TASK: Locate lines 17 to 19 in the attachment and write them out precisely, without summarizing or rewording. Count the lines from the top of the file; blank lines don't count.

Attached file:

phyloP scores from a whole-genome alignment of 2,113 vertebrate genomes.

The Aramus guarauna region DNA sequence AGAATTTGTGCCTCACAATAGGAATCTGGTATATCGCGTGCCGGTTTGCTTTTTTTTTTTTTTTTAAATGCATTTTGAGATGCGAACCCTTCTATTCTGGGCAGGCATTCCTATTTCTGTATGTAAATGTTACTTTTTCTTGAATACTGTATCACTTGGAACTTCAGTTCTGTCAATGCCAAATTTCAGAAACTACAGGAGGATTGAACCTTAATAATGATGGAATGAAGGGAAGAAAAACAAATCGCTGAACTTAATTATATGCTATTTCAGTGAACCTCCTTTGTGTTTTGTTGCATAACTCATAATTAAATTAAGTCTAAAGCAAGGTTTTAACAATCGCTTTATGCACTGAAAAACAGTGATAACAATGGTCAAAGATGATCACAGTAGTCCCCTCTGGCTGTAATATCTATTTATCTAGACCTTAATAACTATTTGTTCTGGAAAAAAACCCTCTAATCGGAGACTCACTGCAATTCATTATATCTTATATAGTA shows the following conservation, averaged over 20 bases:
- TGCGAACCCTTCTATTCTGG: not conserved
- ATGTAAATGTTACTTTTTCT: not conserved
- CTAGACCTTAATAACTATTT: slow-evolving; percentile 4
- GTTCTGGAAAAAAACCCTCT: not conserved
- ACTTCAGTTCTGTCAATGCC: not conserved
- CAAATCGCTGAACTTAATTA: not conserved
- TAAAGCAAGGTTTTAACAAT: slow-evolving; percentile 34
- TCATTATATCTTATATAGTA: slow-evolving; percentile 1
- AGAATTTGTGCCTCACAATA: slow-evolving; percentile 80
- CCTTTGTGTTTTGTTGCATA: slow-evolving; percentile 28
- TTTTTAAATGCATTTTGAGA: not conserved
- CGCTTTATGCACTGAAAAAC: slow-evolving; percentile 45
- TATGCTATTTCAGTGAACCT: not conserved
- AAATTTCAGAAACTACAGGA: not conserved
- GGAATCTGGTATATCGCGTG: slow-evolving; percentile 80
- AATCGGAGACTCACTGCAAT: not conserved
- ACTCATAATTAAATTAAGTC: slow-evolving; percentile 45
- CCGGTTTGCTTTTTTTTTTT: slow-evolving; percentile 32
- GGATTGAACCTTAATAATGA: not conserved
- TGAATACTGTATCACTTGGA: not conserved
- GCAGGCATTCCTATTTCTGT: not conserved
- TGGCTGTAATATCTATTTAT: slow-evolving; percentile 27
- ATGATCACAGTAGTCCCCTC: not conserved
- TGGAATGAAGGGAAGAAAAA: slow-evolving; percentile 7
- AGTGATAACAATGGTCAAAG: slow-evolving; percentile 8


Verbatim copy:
- GGAATCTGGTATATCGCGTG: slow-evolving; percentile 80
- AATCGGAGACTCACTGCAAT: not conserved
- ACTCATAATTAAATTAAGTC: slow-evolving; percentile 45